Washington D. C. is the nation's capitol. It is neither a state or the part of one. Rather it is a district. It was proposed by an act of congress in 1790, established in 1791, and the first session of congress was held in 1800. John Adams was the first president to live in the White House. All three branches of the federal government reside here. The legislature, the house and senate, are located on Capitol Hill. The judiciary resides in the Supreme Court building. The executive branch, led by the president, is housed in the White House.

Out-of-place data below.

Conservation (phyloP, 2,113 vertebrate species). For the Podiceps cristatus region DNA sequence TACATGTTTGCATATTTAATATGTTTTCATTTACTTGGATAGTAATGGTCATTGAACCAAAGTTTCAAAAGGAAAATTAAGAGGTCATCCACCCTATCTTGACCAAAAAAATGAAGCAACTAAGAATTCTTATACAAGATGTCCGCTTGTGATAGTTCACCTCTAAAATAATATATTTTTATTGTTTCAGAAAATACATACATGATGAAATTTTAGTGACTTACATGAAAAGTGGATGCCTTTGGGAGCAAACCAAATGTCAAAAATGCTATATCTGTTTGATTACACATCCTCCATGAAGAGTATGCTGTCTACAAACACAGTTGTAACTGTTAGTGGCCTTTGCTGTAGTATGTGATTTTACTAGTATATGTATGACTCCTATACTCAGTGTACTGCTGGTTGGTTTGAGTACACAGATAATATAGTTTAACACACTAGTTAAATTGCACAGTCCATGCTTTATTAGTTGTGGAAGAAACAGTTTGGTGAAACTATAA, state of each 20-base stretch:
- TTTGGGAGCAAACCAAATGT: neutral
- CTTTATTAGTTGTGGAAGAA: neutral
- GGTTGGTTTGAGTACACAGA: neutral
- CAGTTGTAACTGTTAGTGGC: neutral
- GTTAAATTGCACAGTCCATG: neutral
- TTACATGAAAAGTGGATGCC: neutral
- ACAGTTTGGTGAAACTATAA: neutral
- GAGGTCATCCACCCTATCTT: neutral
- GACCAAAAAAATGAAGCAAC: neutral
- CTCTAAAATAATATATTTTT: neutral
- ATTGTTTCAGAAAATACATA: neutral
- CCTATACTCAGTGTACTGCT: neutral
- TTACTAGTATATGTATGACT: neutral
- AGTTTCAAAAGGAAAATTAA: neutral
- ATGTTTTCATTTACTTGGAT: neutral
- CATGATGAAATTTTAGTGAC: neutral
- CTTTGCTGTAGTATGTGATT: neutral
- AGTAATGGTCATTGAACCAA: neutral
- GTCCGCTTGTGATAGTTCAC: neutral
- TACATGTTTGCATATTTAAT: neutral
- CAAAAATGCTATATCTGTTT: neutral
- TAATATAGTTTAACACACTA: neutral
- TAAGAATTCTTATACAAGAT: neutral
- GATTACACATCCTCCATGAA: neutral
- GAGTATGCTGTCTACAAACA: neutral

In addition to a multitude of government buildings and federal agencies many monuments and memorials are in and around the D. C. area. Also in close proximity is the Arlington National Cemetery, the Washington Cathedral, The Pentagon, the Verizon Center (home to the Capitals of the NHL and the Wizards of the NBA), Chinatown, Embassy Row, Ford's Theater, the African-American Civil War Museum, the Smithsonian's, the Holocaust Museum, the Spy Museum, and National Park (home of the baseball Nationals). Most of these venues are accessible via the Metro.